We gave it a B
Kelis Was Here could have been subtitled …But the Neptunes Weren’t. This fourth CD from the R&B/hip-hop chanteuse is, in fact, the first not to feature the production skills of Pharrell Williams and Chad Hugo, the pair responsible for crafting Kelis’ dairy-industry-pleasing 2003 hit ”Milkshake.” Not that the CD is short of heavyweight hitmakers, with Scott Storch, Max Martin, Gnarls Barkley’s Cee-Lo, and ubiquitous Black Eyed Peas overlord will.i.am all taking turns behind the studio desk.
The results are eclectic, erratic, and lacking anything likely to repeat the success of ”Milkshake.” On the will.i.am-produced ”Till the Wheels Fall Off,” a slinky homage to early-’70s funk, Kelis sounds huskily terrific, and the pounding, Timbalandesque ”Blindfold Me” (actually overseen by Jamie Foxx/Ludacris collaborator Polow Da Don) proves the perfect launchpad for the singer’s sex-object-on-her-own-terms persona. Meanwhile, the clattering call-and-response track ”What’s That Right There” (another will.i.am production) seductively continues the foodstuff as erotic metaphor of ”Milkshake,” as the singer announces that she has ”something for the lollipop.”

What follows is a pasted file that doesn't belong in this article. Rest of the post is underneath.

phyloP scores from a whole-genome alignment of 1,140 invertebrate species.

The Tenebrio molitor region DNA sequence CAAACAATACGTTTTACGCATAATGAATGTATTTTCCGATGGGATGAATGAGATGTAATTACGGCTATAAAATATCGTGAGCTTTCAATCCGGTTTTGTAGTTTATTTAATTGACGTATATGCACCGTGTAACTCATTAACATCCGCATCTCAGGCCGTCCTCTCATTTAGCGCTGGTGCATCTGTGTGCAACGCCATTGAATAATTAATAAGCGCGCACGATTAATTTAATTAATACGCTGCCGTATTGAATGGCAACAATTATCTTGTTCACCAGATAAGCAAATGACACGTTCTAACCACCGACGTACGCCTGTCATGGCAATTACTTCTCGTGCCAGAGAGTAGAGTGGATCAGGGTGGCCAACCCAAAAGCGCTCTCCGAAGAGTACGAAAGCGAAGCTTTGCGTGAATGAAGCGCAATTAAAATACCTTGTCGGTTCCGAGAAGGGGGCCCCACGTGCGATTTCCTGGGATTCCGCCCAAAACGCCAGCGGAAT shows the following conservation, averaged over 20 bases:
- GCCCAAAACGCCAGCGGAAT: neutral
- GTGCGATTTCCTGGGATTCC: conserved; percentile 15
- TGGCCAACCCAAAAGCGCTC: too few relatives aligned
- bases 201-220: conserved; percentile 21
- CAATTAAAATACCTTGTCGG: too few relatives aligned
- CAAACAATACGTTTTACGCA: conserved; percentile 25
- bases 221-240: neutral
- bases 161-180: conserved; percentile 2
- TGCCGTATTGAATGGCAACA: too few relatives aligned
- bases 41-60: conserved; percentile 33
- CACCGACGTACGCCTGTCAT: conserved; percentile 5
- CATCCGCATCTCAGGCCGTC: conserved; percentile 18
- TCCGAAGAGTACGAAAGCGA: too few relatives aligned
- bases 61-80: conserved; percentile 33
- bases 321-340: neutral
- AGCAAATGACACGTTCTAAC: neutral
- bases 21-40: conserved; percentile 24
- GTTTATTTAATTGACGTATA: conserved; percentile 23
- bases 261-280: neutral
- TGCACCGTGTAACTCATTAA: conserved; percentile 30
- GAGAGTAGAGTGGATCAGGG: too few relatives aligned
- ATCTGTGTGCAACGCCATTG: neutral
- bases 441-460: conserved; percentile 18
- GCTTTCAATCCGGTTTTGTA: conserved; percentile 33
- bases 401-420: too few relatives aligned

But elsewhere, Kelis’ vocals are surprisingly anonymous, occupying rather than owning, for example, the pleasant, Cee-Lo co-penned ”Lil Star….” The album’s hands-down worst track is the jazzy ”Circus,” on which the woman also known as Mrs. Nas admits she’s ”not a rapper” prior to unleashing a series of rhymes that are clunky enough even before they get around to name-checking David Letterman.